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Uzbekistan’s public debt as of April 1, 2021 decreased by US$ 133.7 million - to US$ 23.2 billion, or 40.1% to GDP, the Ministry of Finance said in a report.

Public external debt decreased by US$ 73.6 million (0.2% of the GDP) - to US$ 21 billion (36.3% of GDP). Of this, US$ 14.9 billion is raised on behalf of the government, and US$ 6.1 billion is guaranteed by Uzbekistan.

Public domestic debt also decreased by US$ 60.1 million (0.1% of GDP) - to US$ 2.2 billion (3.8% of GDP). Of this, more than 4 trillion soums (US$ 0.4 billion) are government securities, US$ 1.8 billion is domestic debt guaranteed by the state.

"The decrease in public debt by US$ 133.7 million is mainly due to payments on the principal of the public debt and changes in exchange rates in the public debt portfolio, despite the development of newly attracted borrowed funds," the Ministry of Finance said.

Specifically, in the first quarter of 2021:

  • the balance of external debt raised on behalf of Uzbekistan decreased by US$ 126.2 million;
  • the balance of external debt attracted under the guarantee of the state increased by US$ 52.6 million;
  • the balance of domestic debt attracted under the guarantee of the state decreased by US$ 73.1 million;
  • the balance of liabilities as a result of the issue of government securities increased by 135 billion soums.

“It should be noted that the decrease in the share of public debt to GDP is explained by increase in GDP as a result of real economic growth in Q1 of this year,” the ministry added.

In particular, in January-March 2021, the growth rate of real GDP was 3%.

In the first quarter, the Japanese yen became the currency with the greatest impact on the government debt. In particular, in January-March, the Japanese yen depreciated by 6.1% against the dollar (public external debt attracted in the Japanese yen makes up 11% of the loan portfolio).

  • Debt distribution by sector
  • Public external debt by sector of the economy at the end of 2020:
  • Budget support - US$ 4.4 billion (as of January 1, it was US$ 3.7 billion);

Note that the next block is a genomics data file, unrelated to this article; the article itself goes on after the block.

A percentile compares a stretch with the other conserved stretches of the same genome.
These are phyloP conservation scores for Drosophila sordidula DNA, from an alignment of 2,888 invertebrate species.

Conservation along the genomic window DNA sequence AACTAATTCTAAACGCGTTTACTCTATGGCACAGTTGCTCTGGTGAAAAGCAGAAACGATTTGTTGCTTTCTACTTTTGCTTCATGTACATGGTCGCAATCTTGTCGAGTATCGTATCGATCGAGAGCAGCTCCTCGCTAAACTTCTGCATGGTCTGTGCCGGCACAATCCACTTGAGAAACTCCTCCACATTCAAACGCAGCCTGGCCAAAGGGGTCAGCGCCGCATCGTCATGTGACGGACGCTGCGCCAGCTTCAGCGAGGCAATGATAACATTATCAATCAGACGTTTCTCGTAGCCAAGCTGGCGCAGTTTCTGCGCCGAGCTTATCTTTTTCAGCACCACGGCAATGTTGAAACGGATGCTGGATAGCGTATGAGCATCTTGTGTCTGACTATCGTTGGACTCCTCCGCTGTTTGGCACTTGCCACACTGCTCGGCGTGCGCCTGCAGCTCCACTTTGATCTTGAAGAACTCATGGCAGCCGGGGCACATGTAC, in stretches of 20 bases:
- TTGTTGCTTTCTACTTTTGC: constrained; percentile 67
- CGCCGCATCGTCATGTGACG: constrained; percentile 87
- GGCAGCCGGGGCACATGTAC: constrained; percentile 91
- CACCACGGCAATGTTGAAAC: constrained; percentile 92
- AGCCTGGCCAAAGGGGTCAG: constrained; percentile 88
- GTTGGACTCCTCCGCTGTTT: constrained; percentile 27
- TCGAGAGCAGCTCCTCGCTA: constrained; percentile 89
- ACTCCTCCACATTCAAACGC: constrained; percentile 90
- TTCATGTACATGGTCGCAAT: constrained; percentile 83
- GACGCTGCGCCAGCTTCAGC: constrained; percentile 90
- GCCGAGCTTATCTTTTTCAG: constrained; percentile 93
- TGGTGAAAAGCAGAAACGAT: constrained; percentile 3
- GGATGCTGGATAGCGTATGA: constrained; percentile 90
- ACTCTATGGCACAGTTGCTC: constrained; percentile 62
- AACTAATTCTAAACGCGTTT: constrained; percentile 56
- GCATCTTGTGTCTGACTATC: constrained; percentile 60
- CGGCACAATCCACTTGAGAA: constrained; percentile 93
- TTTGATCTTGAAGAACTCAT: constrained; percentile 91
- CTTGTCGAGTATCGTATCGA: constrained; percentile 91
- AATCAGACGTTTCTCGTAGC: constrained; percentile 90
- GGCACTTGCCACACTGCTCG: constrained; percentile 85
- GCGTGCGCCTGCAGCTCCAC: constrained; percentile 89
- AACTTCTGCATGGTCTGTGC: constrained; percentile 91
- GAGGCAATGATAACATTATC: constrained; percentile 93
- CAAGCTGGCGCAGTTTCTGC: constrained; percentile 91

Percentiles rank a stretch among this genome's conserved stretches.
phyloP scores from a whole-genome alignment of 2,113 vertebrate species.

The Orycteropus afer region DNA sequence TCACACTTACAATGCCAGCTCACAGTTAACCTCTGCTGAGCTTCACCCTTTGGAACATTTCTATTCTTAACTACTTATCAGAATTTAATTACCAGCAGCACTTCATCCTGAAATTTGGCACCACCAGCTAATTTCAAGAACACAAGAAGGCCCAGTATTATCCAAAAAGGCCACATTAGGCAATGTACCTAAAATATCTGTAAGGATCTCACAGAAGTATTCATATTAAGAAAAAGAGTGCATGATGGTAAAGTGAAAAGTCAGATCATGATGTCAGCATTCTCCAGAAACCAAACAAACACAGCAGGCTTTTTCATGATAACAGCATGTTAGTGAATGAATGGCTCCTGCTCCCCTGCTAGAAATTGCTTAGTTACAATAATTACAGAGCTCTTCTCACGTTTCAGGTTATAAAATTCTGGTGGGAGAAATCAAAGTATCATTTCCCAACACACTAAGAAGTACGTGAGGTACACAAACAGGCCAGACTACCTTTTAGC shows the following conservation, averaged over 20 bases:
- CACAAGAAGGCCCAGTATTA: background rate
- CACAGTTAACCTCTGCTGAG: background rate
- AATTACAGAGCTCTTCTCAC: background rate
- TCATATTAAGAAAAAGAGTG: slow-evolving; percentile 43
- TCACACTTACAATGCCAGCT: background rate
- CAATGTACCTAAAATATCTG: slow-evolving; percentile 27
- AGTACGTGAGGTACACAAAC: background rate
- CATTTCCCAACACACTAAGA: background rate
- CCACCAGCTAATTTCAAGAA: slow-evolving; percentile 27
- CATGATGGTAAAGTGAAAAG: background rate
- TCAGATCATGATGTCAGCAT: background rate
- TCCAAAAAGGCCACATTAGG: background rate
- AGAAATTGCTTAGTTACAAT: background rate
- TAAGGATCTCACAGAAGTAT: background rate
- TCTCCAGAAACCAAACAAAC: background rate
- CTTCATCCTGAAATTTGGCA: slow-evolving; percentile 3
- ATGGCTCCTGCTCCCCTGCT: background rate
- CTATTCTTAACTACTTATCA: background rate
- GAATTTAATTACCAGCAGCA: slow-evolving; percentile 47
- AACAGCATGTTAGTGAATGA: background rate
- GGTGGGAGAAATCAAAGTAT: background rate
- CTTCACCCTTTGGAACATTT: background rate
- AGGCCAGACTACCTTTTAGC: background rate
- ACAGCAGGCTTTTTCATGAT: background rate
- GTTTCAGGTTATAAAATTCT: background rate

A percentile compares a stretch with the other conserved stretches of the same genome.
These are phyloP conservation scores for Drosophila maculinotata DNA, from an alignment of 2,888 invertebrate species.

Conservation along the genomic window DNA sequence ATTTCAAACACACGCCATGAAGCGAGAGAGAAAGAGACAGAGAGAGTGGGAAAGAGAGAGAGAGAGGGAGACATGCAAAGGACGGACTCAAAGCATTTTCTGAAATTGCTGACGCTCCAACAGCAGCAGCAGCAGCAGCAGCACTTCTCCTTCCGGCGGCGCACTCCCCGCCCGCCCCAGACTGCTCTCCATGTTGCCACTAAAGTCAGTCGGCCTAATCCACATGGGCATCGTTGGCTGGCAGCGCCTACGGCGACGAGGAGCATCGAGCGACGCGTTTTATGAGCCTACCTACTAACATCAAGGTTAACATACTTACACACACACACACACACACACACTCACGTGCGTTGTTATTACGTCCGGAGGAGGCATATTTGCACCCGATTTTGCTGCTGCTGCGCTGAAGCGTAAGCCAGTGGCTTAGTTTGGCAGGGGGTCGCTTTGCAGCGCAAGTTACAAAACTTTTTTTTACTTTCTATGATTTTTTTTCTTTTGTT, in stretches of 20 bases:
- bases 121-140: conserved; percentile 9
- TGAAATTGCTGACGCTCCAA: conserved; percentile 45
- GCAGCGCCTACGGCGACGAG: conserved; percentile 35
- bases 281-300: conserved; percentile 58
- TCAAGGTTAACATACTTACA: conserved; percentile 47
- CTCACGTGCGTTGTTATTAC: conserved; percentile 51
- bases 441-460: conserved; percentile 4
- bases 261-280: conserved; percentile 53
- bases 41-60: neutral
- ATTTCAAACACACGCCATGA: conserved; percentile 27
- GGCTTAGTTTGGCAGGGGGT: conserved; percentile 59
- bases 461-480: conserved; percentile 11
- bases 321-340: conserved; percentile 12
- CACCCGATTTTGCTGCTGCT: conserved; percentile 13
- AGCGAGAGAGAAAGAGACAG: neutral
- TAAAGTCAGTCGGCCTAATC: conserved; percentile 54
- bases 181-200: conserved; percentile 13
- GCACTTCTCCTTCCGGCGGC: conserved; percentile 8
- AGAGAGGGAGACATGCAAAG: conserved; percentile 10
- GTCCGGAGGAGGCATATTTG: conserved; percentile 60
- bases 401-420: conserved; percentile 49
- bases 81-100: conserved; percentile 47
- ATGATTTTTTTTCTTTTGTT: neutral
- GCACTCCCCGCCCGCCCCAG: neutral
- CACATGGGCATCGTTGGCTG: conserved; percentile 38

• Electricity - US$ 2.9 billion (US$ 3 billion)
  • Energy (oil & gas) - US$ 2.6 billion (US$ 2.6 billion)
  • Transport and transport infrastructure - US$ 2.4 billion (US$ 2.4 billion);
  • Agriculture and Water Resources - US$ 2.3 billion (US$ 2.2 billion);
  • Housing and utilities - US$ 2 billion (US$ 2.3 billion);
  • Commercial banks - US$ 1.3 billion;
  • Education and Healthcare - US$ 0.7 billion (US$ 0.7 billion);
  • Chemical industry - US$ 1.1 billion (US$ 1 billion);
  • Telecommunications - US$ 0.2 billion (US$ 0.2 billion);
  • Other industries - US$ 1.1 billion (US$ 1 billion);

Who lent

Public external debt by creditors as of April 1, 2021:

  • Asian Development Bank - US$ 5 billion;
  • World Bank - US$ 3.8 billion;
  • State Development Bank of China and others - US$ 2 billion;
  • Eximbank of China - US$ 2 billion;
  • Japan International Cooperation Agency - US$ 1.9 billion;
  • International investors - US$ 1.7 billion;
  • The Economic Cooperation Development Fund and others - US$ 1.0 billion;
  • Islamic Development Bank - US$ 0.9 billion;
  • Japan Bank for International Cooperation and others - US$ 0.4 billion;
  • Other international financial institutions - US$ 2.3 billion.

The Ministry of Finance believes that the sources of public external debt are sufficiently diversified. At the same time, 43.8% of this debt falls on foreign state financial institutions.

Debt currency structure

The foreign exchange structure of external debt (which is one of the indicators of the actual risk to the economy associated with changes in the exchange rate) looks like this:

  • US dollar - 70.4%;
  • Japanese yen - 11%;
  • SDR (Special Drawing Rights) - 9.5%;
  • Euro - 5%;
  • Chinese yuan - 1.3%;
  • Uzbek sum - 0.9%;
  • South Korean won - 0.9%;
  • Saudi rial - 0.7%;
  • Kuwaiti dinar - 0.4%;
  • UAE dirham - 0.02%.

Public debt service costs

At the end of the first quarter of 2021, the cost of servicing the state debt (at the expense of the state budget and state enterprises) amounted to US$ 516.1 billion.

Of these, US$ 300.3 million is the state external debt (US$ 200.1 million is payments on the principal debt, US$ 100.2 million is interest), as well as the state internal debt is US$ 215.8 million (US$ 177.3 million is the principal debt, US$ 38.5 million - interest).

The report also lists projects financed from external borrowings.

The survey does not show the level of private sector debt. According to the Central Bank, as of January 1, 2021, the share of the private sector in the country's total external debt is US$ 12.5 billion, but most of it falls on the banking, oil and gas and energy, telecommunications sectors, which are mostly represented by state-owned enterprises.

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